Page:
News / 12/16/2019 / 249
The use of algae as a fertilizer has been known for several decades and they are widely used in agriculture. Since 2015, experiments have been carried out in Bordeaux and subsequently at several other research centers around the world using certain strains of algae from the Atlantic Ocean in vineyards as biofungicide and for biological plant protection purposes. Such research has been fueled by the growing trend among winemakers to produce grapes in accordance with organic and biodynamic principles. Algae have already found their place in gastronomy, cosmetics, pharmacy and medicine, animal nutrition, so the time has come to determine all possible uses of algae in viticulture. The future of using algae lies in the fact that they grow 10 times faster than terrestrial plants and occupy smaller area of land compared to conventional crops.
The use of algae in viticulture is aided by the growing concern associated with prolonged accumulation of copper from Bordeaux mixture in the soil by dripping from sprayed leaves (whereby it is widely known that the soil oversaturated with copper becomes infertile). More and more winemakers who practice biodynamics are also avoiding the use of copper because they do not use substances that act by "killing" but on the contrary, aim to stimulate the vine to increase its resistance. A diseased plant is a sign of weakness, so action should be taken to prevent the plant from becoming diseased, rather than treating it at a later stage.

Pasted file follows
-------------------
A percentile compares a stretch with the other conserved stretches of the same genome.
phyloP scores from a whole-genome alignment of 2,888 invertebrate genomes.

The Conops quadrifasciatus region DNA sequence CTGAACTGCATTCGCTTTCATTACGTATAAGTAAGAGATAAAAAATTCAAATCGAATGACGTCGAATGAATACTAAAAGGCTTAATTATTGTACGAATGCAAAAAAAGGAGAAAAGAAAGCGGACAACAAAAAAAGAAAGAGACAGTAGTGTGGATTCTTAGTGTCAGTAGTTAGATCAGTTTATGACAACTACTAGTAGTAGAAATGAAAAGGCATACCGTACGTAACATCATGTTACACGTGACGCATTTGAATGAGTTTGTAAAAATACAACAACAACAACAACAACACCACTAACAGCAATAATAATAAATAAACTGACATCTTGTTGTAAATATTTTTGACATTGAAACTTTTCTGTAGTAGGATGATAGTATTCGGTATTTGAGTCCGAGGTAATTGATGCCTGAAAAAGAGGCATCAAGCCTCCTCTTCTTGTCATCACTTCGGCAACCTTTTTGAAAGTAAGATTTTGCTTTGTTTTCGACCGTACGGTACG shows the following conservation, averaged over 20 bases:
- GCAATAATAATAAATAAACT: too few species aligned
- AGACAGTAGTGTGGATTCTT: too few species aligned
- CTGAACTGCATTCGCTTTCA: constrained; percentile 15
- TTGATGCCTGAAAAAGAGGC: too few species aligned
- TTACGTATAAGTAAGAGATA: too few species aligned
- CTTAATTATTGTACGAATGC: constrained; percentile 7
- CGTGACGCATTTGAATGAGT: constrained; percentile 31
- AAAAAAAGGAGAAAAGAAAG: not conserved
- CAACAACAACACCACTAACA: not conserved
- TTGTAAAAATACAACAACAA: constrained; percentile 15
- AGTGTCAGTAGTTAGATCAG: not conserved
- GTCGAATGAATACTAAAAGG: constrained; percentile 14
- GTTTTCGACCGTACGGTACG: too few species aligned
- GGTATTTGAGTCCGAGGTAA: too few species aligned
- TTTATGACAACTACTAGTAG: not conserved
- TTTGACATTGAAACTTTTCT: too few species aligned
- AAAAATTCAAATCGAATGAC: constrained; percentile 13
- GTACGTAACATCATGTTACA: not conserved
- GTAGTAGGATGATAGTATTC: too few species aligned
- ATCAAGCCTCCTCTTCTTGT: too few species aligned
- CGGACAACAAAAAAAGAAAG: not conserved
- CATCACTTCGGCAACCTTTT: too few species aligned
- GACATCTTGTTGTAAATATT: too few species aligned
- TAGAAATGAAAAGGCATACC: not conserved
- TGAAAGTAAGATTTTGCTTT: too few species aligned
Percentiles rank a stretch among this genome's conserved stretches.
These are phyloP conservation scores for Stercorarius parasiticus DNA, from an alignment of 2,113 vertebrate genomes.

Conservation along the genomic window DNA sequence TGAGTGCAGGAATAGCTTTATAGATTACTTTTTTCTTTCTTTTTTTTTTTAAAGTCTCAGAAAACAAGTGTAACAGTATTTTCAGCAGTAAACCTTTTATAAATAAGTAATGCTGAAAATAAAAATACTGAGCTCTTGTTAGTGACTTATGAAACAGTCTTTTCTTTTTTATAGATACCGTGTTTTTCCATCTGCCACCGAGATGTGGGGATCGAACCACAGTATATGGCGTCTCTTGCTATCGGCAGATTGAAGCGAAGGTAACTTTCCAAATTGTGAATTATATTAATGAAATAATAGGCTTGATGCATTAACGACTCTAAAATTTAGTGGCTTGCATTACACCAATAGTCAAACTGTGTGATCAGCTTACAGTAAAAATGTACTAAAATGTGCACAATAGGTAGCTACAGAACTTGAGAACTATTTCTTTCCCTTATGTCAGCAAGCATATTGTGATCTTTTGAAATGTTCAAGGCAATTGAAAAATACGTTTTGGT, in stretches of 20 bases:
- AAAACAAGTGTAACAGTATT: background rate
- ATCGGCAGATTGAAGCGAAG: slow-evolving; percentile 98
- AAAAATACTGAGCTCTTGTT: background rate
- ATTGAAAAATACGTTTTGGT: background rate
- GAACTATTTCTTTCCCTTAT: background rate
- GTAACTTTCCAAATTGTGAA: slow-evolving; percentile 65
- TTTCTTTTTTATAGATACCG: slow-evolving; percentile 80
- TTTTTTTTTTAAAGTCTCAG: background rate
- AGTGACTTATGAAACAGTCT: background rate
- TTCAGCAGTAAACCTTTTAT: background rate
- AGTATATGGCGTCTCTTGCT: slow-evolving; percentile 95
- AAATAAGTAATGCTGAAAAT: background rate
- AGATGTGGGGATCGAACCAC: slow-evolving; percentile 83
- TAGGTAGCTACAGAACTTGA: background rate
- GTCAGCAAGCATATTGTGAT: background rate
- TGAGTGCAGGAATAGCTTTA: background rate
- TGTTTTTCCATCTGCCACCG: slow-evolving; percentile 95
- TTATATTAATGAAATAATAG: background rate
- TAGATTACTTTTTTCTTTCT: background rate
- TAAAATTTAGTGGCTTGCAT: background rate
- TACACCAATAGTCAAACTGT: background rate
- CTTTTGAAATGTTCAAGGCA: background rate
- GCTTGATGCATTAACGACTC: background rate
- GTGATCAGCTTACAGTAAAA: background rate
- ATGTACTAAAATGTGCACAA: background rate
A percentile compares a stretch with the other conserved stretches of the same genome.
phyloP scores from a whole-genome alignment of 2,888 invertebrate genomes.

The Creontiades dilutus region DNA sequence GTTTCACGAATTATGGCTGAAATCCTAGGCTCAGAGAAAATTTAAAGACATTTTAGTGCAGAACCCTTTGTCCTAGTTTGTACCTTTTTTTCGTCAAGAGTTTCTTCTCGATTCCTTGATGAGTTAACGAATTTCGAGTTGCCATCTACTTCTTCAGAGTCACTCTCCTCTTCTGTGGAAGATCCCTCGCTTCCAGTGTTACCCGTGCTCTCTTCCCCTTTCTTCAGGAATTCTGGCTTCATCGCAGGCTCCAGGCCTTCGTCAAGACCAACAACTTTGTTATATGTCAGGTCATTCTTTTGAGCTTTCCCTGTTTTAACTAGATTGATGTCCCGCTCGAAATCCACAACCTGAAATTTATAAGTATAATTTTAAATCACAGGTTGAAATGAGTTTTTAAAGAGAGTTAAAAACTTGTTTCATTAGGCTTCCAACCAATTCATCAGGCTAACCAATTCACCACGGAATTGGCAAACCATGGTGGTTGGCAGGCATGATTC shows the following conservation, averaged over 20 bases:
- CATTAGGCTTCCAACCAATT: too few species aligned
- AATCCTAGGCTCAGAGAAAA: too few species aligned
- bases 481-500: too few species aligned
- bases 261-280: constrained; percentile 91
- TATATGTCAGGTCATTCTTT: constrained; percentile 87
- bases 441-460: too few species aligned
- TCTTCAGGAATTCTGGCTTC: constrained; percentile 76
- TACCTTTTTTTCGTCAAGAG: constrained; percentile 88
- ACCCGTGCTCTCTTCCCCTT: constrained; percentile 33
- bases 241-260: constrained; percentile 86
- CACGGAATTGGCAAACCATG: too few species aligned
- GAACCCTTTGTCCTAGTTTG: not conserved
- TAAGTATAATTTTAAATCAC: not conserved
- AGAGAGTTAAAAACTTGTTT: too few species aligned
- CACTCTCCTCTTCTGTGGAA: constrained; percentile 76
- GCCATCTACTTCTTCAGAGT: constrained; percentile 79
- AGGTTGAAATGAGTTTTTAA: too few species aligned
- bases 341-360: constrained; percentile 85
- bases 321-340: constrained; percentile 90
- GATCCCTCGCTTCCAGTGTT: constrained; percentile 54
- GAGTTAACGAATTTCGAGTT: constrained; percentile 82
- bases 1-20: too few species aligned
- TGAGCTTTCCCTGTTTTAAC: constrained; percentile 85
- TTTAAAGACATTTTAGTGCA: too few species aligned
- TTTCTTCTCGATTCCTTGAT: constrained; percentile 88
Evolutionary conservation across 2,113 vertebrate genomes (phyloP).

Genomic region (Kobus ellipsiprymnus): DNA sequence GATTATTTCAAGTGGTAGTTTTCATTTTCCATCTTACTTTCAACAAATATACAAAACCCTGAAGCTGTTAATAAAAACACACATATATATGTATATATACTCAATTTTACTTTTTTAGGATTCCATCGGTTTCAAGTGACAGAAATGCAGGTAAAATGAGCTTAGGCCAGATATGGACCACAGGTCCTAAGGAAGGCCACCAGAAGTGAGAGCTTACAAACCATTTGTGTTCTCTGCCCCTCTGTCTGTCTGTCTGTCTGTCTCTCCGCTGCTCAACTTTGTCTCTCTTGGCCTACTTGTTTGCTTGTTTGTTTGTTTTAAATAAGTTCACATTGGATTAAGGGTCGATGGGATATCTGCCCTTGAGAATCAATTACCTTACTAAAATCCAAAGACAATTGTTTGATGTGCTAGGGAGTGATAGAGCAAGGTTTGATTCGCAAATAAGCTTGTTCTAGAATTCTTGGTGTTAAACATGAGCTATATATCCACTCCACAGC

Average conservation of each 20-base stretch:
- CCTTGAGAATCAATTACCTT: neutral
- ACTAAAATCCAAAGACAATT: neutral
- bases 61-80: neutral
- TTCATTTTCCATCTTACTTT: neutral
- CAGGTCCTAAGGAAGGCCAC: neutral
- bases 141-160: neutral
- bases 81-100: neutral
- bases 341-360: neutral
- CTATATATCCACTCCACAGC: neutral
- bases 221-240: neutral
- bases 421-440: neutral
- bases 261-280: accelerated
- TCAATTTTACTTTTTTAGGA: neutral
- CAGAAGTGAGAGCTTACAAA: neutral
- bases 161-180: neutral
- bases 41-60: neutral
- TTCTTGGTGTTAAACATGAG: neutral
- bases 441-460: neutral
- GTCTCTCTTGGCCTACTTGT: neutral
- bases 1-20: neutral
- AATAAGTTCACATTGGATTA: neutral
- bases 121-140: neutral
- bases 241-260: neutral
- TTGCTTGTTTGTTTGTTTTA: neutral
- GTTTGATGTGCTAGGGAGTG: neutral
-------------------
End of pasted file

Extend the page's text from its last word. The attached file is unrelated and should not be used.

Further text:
Algae-based solutions play an important role in prevention. Dissolved substances from the algae are sprayed over the vine leaves and thus create a protective film on the surface. Since these substances have higher Ph values, pests are less likely to attack the plant. Also, plants are less susceptible to disease because the plant is wrapped in a protective coating of the solution. The advantage of such solution is that there is no pre-harvest interval.
Algae-based solutions have an increased content of oligosaccharides. Their penetration into the soil affects activities of beneficial microorganisms, and therefore more nutrients are available to the plants. There is also a better development of the root system, so the root hairs absorb nutrients better and the plant is more resistant to drought and other stressful situations.
Vinegrowers from Serbia do not have much experience with algae-based solutions, so for examples of good practice we should turn to Slovenian and Austrian vinegrowers.
Awarded wine writer, wine critic and contributor to selected wine magazines. WSET3-certified author and editor-in-chief of www.vinopedia.rs. Member of Vojvodina Sommelier Association. Juror in national and international wine competitions. Lecturing about wines of Serbia and the Balkans. Local partner of Wine Mosaic organization. Co-founder of International Prokupac Day.
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